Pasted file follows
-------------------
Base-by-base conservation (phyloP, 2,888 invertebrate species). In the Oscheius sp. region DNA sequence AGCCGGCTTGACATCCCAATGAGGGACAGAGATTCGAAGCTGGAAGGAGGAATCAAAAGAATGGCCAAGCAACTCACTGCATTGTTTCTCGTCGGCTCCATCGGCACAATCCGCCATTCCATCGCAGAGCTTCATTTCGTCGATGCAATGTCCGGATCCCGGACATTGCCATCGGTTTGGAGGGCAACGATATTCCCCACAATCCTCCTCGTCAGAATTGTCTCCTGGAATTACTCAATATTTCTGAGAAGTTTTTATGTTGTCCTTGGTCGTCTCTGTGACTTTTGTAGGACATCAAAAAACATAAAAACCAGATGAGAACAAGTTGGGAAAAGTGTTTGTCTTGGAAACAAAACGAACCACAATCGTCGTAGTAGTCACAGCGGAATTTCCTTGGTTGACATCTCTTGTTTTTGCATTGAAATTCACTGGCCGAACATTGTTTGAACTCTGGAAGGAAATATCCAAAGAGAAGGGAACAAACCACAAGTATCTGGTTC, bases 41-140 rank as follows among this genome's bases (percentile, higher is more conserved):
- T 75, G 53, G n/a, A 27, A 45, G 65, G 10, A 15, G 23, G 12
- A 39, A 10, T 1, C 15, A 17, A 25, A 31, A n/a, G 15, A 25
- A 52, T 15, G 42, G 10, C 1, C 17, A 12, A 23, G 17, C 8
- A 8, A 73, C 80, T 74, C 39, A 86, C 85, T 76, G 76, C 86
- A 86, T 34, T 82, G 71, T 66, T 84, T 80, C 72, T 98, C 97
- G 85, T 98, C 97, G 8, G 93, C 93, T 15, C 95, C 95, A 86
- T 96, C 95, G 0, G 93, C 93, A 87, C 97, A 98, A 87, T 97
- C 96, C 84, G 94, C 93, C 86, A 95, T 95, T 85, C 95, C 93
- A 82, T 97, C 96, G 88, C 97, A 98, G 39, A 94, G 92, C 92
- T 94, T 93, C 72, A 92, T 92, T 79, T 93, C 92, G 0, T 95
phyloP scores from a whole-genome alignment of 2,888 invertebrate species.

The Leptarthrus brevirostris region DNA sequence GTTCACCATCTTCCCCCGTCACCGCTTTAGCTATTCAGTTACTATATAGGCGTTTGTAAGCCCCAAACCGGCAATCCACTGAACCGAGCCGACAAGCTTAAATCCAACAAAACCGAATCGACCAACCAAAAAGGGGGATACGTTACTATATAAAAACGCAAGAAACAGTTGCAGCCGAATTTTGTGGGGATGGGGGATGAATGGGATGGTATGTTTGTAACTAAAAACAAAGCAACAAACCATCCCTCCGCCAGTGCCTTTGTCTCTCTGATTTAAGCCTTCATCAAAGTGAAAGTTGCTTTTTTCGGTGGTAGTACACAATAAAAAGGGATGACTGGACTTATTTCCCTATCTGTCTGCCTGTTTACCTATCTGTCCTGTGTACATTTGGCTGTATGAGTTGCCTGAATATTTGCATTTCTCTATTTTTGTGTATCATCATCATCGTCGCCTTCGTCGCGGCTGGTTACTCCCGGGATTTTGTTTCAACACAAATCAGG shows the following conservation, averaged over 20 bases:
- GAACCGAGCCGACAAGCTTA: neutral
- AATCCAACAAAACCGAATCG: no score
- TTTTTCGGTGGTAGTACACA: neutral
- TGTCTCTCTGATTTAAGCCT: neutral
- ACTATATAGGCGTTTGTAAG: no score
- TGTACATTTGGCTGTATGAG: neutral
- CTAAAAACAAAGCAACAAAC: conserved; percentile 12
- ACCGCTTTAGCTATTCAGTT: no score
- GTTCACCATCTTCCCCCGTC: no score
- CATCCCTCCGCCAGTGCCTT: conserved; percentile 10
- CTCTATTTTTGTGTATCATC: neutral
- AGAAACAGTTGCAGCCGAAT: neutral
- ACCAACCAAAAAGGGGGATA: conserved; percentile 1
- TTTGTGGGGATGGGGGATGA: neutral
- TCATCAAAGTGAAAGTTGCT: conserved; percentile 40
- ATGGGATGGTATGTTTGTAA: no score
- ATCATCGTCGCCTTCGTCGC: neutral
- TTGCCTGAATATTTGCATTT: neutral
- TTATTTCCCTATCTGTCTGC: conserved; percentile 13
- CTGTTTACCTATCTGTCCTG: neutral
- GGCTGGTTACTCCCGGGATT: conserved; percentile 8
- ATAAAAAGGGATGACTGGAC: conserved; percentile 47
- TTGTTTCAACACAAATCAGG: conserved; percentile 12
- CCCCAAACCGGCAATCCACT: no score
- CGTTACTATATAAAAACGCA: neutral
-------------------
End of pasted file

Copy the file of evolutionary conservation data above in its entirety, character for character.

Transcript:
Base-by-base conservation (phyloP, 2,888 invertebrate species). In the Oscheius sp. region DNA sequence AGCCGGCTTGACATCCCAATGAGGGACAGAGATTCGAAGCTGGAAGGAGGAATCAAAAGAATGGCCAAGCAACTCACTGCATTGTTTCTCGTCGGCTCCATCGGCACAATCCGCCATTCCATCGCAGAGCTTCATTTCGTCGATGCAATGTCCGGATCCCGGACATTGCCATCGGTTTGGAGGGCAACGATATTCCCCACAATCCTCCTCGTCAGAATTGTCTCCTGGAATTACTCAATATTTCTGAGAAGTTTTTATGTTGTCCTTGGTCGTCTCTGTGACTTTTGTAGGACATCAAAAAACATAAAAACCAGATGAGAACAAGTTGGGAAAAGTGTTTGTCTTGGAAACAAAACGAACCACAATCGTCGTAGTAGTCACAGCGGAATTTCCTTGGTTGACATCTCTTGTTTTTGCATTGAAATTCACTGGCCGAACATTGTTTGAACTCTGGAAGGAAATATCCAAAGAGAAGGGAACAAACCACAAGTATCTGGTTC, bases 41-140 rank as follows among this genome's bases (percentile, higher is more conserved):
- T 75, G 53, G n/a, A 27, A 45, G 65, G 10, A 15, G 23, G 12
- A 39, A 10, T 1, C 15, A 17, A 25, A 31, A n/a, G 15, A 25
- A 52, T 15, G 42, G 10, C 1, C 17, A 12, A 23, G 17, C 8
- A 8, A 73, C 80, T 74, C 39, A 86, C 85, T 76, G 76, C 86
- A 86, T 34, T 82, G 71, T 66, T 84, T 80, C 72, T 98, C 97
- G 85, T 98, C 97, G 8, G 93, C 93, T 15, C 95, C 95, A 86
- T 96, C 95, G 0, G 93, C 93, A 87, C 97, A 98, A 87, T 97
- C 96, C 84, G 94, C 93, C 86, A 95, T 95, T 85, C 95, C 93
- A 82, T 97, C 96, G 88, C 97, A 98, G 39, A 94, G 92, C 92
- T 94, T 93, C 72, A 92, T 92, T 79, T 93, C 92, G 0, T 95
phyloP scores from a whole-genome alignment of 2,888 invertebrate species.

The Leptarthrus brevirostris region DNA sequence GTTCACCATCTTCCCCCGTCACCGCTTTAGCTATTCAGTTACTATATAGGCGTTTGTAAGCCCCAAACCGGCAATCCACTGAACCGAGCCGACAAGCTTAAATCCAACAAAACCGAATCGACCAACCAAAAAGGGGGATACGTTACTATATAAAAACGCAAGAAACAGTTGCAGCCGAATTTTGTGGGGATGGGGGATGAATGGGATGGTATGTTTGTAACTAAAAACAAAGCAACAAACCATCCCTCCGCCAGTGCCTTTGTCTCTCTGATTTAAGCCTTCATCAAAGTGAAAGTTGCTTTTTTCGGTGGTAGTACACAATAAAAAGGGATGACTGGACTTATTTCCCTATCTGTCTGCCTGTTTACCTATCTGTCCTGTGTACATTTGGCTGTATGAGTTGCCTGAATATTTGCATTTCTCTATTTTTGTGTATCATCATCATCGTCGCCTTCGTCGCGGCTGGTTACTCCCGGGATTTTGTTTCAACACAAATCAGG shows the following conservation, averaged over 20 bases:
- GAACCGAGCCGACAAGCTTA: neutral
- AATCCAACAAAACCGAATCG: no score
- TTTTTCGGTGGTAGTACACA: neutral
- TGTCTCTCTGATTTAAGCCT: neutral
- ACTATATAGGCGTTTGTAAG: no score
- TGTACATTTGGCTGTATGAG: neutral
- CTAAAAACAAAGCAACAAAC: conserved; percentile 12
- ACCGCTTTAGCTATTCAGTT: no score
- GTTCACCATCTTCCCCCGTC: no score
- CATCCCTCCGCCAGTGCCTT: conserved; percentile 10
- CTCTATTTTTGTGTATCATC: neutral
- AGAAACAGTTGCAGCCGAAT: neutral
- ACCAACCAAAAAGGGGGATA: conserved; percentile 1
- TTTGTGGGGATGGGGGATGA: neutral
- TCATCAAAGTGAAAGTTGCT: conserved; percentile 40
- ATGGGATGGTATGTTTGTAA: no score
- ATCATCGTCGCCTTCGTCGC: neutral
- TTGCCTGAATATTTGCATTT: neutral
- TTATTTCCCTATCTGTCTGC: conserved; percentile 13
- CTGTTTACCTATCTGTCCTG: neutral
- GGCTGGTTACTCCCGGGATT: conserved; percentile 8
- ATAAAAAGGGATGACTGGAC: conserved; percentile 47
- TTGTTTCAACACAAATCAGG: conserved; percentile 12
- CCCCAAACCGGCAATCCACT: no score
- CGTTACTATATAAAAACGCA: neutral